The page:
When parents in Michigan make the decision to divorce, they may wonder how they will handle time away from their children. When both parents are accustomed to sharing one home with their kids, adapting to a child custody and visitation schedule can be emotionally and logistically difficult. The logistical elements can be intensified when parents have work schedules that may conflict with a more traditional visitation plan. Parents' employment can be critical for the well-being and support of the children, so developing creative plans that suit the needs of an individual family can be particularly important.
Some Michigan consumers who feel overwhelmed by their financial obligations might consider filing for bankruptcy. Most types of unsecured debt can be discharge, but people should be aware that most tax liabilities cannot be.
When unemployment or medical problems strike Michigan residents, incomes could fall and bills may go unpaid. However, bankruptcy could represent a viable approach for eliminating debts and reclaiming financial health.
Divorce can be hard on children, but there are a number of things parents in Michigan can do that will make the transition easier. For example, it is important for parents to talk to children about everything from whether they think they are responsible for the breakup to encouraging the child's relationship with the other parent. If the child is speaking negatively about the other parent, there should be a conversation about this as well although parents should withhold their opinions.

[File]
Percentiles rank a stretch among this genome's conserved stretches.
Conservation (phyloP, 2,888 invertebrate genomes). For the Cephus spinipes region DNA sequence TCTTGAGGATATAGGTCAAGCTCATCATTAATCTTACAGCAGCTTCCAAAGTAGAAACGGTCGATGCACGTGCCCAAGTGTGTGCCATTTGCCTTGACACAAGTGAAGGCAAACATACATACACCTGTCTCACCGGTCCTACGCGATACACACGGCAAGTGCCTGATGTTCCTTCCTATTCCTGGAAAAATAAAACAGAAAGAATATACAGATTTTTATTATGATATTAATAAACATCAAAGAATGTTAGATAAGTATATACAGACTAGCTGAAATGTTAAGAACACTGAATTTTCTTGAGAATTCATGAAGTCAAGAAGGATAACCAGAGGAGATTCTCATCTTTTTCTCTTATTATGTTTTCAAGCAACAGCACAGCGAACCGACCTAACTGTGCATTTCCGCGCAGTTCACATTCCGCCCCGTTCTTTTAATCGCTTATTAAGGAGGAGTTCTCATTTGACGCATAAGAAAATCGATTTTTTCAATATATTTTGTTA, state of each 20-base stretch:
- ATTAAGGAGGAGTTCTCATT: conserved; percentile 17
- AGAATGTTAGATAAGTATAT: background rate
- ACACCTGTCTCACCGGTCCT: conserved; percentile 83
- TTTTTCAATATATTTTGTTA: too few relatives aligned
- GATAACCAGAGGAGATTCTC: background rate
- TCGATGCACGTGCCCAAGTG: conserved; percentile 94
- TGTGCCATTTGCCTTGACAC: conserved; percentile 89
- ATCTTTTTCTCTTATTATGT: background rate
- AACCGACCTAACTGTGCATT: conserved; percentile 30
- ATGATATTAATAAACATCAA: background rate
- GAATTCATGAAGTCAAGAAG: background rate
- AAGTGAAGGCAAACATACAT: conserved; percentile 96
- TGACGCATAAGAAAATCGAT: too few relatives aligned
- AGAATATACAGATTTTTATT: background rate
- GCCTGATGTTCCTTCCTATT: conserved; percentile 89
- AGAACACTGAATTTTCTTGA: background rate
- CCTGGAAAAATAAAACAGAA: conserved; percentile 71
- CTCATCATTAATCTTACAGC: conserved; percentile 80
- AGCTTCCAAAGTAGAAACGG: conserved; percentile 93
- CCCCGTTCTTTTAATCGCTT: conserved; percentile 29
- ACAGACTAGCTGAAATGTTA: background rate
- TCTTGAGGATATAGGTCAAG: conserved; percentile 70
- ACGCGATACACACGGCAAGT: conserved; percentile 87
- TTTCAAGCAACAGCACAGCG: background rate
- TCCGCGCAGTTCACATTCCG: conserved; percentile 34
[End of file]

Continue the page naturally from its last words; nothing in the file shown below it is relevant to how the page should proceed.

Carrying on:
Many Michigan residents have started their lives afresh after filing for bankruptcy, and you may be considering joining their ranks, or maybe your spouse is. Whichever scenario you are in, you could be wondering, "Do both spouses have to file?"